The process of researching and collecting Hollywood and movie-related addresses and historical information often a painstaking process of pouring through old census, voting records, studio archives, and public records. It’s actually kind of a sickness which is not really explainable even to myself.
But the places where people lived and what went on at an address is part of what makes Hollywood and the movies so interesting. It’s fascinating that you can walk down any block in or near Hollywood and come across some part, however small, or history. We’ve uncovered litereally tens of thousands of previously-unrecorded addresses and it continues to be fun to find the proverbial diamond in the rough.
I spent some time this morning looking through some 1926 California voter registration records and today’s haul is a good example of what one finds doing this seemingly silly work. Some names are well-known and some maybe vaguely familiar but many are barely recognizable to someone with film history background. But that’s what’s interesting about the work. There are stories literally everywhere, the ones today taking place in Hollywood near Beachwood Canyon. Many of the 250 names I found today have been totally forgotten.
There are dozens of people who filled out voter registration forms and listed their occupation as “actor” or “photoplayer” who don’t have a single credit anywhere, names like Patsy O’Byrne who lived in the rear of 1443½ N. Bronson and Lu Cille Hutton, who was in an apartment at 6118 Carlos Ave. Victor Presbrey, who lived at 2034 Holly Drive, described himself as a “technician.” He has a single credit to show for decades of work in the movies, listed as a “laboratory technician” for the 1926 Blanche Sweet film Why Women Love. One mention to show for an entire career.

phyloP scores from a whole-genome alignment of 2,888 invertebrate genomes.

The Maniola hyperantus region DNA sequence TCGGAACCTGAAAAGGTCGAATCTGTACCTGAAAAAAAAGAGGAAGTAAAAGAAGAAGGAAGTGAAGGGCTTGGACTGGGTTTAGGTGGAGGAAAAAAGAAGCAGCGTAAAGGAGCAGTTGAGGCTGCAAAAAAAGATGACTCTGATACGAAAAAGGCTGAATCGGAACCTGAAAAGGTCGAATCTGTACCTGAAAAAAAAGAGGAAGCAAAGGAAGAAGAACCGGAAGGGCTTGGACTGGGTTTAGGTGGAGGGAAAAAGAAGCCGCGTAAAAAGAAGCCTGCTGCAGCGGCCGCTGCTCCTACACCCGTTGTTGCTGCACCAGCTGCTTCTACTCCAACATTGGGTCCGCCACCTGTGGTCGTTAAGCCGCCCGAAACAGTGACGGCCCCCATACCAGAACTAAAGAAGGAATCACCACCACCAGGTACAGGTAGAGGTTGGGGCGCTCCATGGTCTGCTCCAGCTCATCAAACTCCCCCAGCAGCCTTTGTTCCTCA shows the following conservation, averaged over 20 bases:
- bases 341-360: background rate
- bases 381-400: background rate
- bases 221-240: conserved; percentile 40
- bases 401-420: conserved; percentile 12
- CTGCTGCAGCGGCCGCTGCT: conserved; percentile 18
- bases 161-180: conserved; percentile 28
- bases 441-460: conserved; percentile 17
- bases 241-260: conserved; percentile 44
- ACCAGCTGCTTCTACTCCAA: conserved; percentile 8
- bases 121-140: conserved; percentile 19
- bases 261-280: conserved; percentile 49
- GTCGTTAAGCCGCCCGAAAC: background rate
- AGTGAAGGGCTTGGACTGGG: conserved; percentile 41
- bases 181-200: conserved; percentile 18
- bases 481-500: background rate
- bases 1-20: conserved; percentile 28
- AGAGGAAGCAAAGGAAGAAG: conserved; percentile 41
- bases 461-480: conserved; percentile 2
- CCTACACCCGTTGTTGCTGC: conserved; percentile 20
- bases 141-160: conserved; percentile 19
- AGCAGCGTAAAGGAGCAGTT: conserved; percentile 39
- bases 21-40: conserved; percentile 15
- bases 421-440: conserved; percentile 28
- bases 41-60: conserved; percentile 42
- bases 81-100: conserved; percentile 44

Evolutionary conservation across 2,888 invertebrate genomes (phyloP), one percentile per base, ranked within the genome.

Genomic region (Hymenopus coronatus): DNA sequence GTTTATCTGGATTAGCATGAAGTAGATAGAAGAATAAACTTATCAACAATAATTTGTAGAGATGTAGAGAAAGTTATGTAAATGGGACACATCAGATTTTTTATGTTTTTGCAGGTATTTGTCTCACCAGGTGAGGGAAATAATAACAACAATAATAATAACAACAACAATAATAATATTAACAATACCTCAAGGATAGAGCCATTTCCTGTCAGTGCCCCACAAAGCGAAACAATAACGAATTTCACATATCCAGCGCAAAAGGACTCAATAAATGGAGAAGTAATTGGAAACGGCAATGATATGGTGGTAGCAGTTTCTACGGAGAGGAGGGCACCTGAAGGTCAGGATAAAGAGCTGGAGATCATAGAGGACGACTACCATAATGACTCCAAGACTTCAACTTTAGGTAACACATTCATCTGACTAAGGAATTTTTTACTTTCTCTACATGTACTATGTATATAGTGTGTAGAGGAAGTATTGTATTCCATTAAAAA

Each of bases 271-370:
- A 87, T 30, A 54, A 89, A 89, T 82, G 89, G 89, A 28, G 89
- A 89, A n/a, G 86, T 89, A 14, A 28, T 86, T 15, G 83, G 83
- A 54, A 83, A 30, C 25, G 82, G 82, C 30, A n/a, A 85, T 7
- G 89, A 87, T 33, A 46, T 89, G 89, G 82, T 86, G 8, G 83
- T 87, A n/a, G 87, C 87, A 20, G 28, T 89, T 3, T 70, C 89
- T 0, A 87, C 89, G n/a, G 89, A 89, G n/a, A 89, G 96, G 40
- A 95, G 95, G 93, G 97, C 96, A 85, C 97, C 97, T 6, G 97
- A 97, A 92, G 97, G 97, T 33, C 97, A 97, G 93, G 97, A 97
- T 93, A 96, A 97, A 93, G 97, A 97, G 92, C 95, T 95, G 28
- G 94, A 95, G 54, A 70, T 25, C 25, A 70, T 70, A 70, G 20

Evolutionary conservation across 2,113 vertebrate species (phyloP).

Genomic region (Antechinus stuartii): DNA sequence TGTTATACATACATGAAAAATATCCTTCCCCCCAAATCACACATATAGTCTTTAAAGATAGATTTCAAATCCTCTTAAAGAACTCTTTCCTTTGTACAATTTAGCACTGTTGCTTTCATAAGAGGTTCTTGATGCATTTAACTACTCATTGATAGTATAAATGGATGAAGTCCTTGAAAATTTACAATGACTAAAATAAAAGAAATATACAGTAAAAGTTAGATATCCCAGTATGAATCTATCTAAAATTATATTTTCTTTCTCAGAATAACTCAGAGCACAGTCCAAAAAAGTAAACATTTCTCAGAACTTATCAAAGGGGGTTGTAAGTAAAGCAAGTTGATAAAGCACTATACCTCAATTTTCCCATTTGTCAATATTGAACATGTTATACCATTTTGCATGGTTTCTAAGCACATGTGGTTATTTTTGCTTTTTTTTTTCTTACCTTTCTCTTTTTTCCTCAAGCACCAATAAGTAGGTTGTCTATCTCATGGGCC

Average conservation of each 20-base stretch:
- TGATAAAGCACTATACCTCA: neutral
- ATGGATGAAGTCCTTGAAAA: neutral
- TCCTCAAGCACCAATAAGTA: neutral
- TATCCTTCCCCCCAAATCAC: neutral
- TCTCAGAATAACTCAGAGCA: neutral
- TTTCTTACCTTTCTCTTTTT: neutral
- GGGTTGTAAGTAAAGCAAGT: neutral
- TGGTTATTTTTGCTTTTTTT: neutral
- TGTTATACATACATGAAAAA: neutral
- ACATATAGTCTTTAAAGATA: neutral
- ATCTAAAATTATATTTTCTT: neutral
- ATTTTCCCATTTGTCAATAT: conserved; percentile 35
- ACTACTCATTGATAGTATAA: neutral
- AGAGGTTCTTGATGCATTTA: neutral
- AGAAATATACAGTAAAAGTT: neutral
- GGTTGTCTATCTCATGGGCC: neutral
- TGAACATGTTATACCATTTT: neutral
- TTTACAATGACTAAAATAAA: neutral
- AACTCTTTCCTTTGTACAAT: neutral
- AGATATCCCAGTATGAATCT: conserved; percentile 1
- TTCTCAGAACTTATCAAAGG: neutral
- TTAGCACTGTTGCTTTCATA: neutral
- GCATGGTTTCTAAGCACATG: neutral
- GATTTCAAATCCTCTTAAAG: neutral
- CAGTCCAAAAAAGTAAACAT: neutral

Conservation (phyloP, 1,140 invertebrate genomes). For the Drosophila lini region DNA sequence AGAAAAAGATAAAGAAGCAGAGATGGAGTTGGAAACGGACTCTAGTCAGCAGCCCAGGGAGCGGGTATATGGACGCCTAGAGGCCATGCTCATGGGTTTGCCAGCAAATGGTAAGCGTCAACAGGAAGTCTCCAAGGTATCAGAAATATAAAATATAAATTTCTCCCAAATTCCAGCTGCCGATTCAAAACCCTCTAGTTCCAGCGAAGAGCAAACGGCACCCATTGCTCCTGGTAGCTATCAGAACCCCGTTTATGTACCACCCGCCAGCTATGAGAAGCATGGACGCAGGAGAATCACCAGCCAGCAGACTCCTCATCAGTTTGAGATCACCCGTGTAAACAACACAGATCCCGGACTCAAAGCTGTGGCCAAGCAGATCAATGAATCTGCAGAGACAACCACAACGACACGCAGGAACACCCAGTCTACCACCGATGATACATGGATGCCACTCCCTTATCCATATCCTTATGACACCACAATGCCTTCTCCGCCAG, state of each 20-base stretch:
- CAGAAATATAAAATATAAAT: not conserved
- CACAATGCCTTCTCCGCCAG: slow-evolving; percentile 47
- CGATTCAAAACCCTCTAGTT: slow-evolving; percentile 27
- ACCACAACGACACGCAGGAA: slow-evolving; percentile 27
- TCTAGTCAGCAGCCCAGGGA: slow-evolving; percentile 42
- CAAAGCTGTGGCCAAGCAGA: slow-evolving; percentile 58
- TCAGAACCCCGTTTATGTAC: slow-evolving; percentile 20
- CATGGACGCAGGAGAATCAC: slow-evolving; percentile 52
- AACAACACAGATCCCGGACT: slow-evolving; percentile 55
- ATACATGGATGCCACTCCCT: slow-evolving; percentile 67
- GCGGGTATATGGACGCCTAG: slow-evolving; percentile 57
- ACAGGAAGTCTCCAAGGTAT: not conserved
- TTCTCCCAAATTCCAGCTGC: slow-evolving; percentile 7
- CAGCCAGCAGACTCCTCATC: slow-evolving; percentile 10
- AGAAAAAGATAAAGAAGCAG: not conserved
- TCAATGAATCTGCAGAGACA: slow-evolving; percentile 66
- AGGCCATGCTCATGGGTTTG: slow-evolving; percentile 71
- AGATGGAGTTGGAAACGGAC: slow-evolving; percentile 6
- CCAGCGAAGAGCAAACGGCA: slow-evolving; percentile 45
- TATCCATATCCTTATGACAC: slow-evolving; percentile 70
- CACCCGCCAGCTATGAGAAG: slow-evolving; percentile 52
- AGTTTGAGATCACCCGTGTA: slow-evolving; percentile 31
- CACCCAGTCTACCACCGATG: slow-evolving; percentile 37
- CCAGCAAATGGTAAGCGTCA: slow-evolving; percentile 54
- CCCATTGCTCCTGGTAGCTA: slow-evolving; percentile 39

To me, equally interesting are the many names, as forgotten as Victor Presbrey, who were known the world over while they lived. Enos Canutt lived in a large house at 1818 Whitley Avenue just below Whitley Heights and listed his occupation as “cowboy – exhibitions.” But as Yakima Canutt was the most famous stuntmen in the history of the movies, appearing in over 500+ films. He appeared in several hundred more but was not credited because so many actors didn’t want people to think they didn’t do their own stunts. Canutt’s stunts remain the benchmark for stuntwork from the first 50 years of film but he is still only remembered by movie historians even though he set the standard for movie stuntwork that has never been met again.
George Chesebro lived in an apartment at 6363 Yucca and appeared in 450+ films during a 40-year career. Ernie Adams owned a large bungalow at 527 Lafayette Park Place and from 1919 to 1947 appeared in 400+ films. Among them were some of the most famous ever made, appearing in character roles like Ed in It’s a Wonderful Life, the bank customer who took $20 rather than breaking the bank. Like Chesebro and Adams, Eddie Hearn, who lived in an apartment at 4427 Russell Avenue, appeared in over 400 films from 1915 to the 1950’s. But for all their success and fame during their careers they are as forgotten as Lu Cille Hutton and Victor Presbrey.